there's someone missing there and that'll never change," he said. "At this
point, the healing will probably start, but our wounds will never close."
Crummel's defense has argued that the prosecution built its case on
conjecture about Crummel's past, which includes a history of pedophilia.
Public Defender May Ann Galante, who could not be reached for comment
Saturday, had said that her client "had expected the worst" and that the
case would automatically be appealed. She also said that it would be
several years before Crummel would be put to death.
Crummel was already serving a life sentence for molesting a boy in his
Newport Crest condominium. He was arrested in 1997, and was a part of one
of Newport Beach's 1st high-profile Megan's Law cases. Many neighbors
protested day and night outside his home in an effort to evict him from
the neighborhood.Officials said in 1997 it was Crummel himself who led
police to Jamey's charred remains. Jamey's death has made his family come
closer and become stronger, Trotter said.
"But Jamey shouldn't have been the cause of it," he said. "He should've
been a part of it."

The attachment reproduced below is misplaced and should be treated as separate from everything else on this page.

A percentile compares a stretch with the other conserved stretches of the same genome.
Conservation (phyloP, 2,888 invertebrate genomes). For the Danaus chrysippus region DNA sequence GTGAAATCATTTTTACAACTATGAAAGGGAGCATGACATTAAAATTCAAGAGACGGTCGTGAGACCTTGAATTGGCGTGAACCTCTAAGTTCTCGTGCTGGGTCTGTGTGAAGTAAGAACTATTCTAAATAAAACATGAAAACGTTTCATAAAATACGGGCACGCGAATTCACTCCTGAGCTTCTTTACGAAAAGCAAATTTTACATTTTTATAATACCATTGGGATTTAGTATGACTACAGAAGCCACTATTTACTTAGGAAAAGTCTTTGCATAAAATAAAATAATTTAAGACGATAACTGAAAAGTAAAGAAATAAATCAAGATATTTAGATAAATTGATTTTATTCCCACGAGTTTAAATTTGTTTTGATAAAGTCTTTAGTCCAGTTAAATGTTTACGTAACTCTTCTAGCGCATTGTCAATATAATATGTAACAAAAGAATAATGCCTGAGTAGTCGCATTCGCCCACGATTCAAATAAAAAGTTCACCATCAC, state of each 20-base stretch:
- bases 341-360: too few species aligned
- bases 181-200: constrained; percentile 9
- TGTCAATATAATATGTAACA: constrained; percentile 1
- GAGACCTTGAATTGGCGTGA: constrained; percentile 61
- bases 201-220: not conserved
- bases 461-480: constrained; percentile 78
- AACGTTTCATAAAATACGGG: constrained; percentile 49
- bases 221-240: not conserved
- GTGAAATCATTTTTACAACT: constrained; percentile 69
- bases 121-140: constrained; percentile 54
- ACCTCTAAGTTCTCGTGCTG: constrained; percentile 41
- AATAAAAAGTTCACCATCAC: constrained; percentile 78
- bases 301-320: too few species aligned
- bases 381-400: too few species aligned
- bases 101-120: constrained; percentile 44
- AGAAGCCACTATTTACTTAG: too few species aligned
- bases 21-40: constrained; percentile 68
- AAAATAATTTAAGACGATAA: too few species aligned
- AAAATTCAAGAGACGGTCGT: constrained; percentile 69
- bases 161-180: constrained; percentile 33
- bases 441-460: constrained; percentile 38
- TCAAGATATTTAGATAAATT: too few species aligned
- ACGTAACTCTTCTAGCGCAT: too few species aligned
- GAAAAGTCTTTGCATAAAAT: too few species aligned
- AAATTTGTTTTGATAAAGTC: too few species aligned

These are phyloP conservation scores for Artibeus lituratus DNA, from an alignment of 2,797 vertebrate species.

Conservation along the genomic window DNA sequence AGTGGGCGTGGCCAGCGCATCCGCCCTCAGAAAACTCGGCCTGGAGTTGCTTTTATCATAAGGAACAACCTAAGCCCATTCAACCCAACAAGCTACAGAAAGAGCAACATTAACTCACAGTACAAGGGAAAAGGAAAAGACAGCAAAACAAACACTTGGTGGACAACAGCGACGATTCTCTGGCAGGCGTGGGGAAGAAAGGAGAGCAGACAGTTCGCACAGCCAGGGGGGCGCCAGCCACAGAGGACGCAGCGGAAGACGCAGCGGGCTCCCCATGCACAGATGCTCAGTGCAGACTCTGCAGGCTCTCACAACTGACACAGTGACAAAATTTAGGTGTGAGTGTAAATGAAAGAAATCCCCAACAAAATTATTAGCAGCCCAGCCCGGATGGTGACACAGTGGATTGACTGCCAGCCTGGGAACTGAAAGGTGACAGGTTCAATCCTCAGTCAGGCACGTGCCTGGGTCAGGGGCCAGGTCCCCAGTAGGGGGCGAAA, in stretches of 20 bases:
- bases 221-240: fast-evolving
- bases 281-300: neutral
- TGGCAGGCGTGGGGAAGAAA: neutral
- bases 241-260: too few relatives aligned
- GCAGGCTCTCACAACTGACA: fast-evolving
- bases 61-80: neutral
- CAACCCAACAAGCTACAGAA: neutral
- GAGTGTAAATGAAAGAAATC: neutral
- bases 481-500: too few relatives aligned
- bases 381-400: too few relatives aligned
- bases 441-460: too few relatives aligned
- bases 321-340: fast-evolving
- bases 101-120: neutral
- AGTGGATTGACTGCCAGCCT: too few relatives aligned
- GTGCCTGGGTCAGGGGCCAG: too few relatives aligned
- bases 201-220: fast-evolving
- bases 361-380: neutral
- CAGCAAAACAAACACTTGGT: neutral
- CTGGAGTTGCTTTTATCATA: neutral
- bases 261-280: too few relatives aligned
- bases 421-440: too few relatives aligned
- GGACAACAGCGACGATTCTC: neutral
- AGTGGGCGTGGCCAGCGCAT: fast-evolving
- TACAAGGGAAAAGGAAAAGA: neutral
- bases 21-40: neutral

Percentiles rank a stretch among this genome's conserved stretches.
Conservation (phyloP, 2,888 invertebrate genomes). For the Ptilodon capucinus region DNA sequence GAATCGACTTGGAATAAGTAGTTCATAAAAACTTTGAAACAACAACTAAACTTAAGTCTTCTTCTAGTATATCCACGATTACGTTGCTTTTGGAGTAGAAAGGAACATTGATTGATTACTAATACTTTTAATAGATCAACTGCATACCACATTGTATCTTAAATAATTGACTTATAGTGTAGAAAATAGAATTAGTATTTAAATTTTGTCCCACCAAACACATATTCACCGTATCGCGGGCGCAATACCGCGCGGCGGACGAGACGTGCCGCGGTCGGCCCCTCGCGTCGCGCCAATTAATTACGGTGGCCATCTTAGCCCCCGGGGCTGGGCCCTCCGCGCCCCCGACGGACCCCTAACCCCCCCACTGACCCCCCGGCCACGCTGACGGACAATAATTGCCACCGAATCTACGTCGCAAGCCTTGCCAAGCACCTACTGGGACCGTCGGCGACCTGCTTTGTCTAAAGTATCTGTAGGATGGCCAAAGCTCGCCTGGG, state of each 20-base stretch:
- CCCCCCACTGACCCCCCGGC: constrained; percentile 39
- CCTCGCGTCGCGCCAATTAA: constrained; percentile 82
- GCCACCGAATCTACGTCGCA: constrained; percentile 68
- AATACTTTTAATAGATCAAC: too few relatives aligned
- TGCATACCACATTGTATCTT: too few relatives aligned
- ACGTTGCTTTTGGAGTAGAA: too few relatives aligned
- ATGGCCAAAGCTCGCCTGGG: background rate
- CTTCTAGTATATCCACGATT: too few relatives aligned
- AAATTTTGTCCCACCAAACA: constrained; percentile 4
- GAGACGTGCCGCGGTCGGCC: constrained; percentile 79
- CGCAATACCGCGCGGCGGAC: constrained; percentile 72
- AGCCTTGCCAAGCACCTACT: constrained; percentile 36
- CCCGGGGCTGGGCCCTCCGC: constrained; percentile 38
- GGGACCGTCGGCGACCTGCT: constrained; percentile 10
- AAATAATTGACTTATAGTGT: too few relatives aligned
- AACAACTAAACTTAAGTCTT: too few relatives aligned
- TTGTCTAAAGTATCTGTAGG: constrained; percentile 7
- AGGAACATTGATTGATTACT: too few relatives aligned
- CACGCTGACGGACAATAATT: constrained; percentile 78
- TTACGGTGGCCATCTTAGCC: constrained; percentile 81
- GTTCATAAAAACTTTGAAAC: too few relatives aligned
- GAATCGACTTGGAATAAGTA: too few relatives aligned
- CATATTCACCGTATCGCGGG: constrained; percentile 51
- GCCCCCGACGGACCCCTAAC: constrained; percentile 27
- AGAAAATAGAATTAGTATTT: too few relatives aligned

Barbara Brogli said Saturday that she was pleased that Crummel "got what
"If someone does something so horrible to so many little children, they
deserve to die," she said.
She said she realized the appeal process could take as many as 22 years,
and that Crummel's life would probably end before his execution by law.
"But this is a strong statement that such crimes will not be tolerated and
deserve this kind of punishment," she said. "I'm relieved that he has been
put away for the rest of his life and won't be able to do to any other
child what he did to mine. No parent should have to go through this."
Jamey's friend, Keith Johnson, who also testified during the trial, said
he felt "relieved that it's over."
"I'm glad they saw through him for who he really was, not who [the
defense] said he was," Johnson said. "I'm glad he'll never get out and do
this to another kid."
(source: Los Angeles Times)
Sentencing ruling splits court
In a lightning-fast reaction to a landmark U.S. Supreme Court decision
last month that left federal sentencing laws in upheaval, a split federal
appeals court in Chicago agreed Friday on this much: More guidance is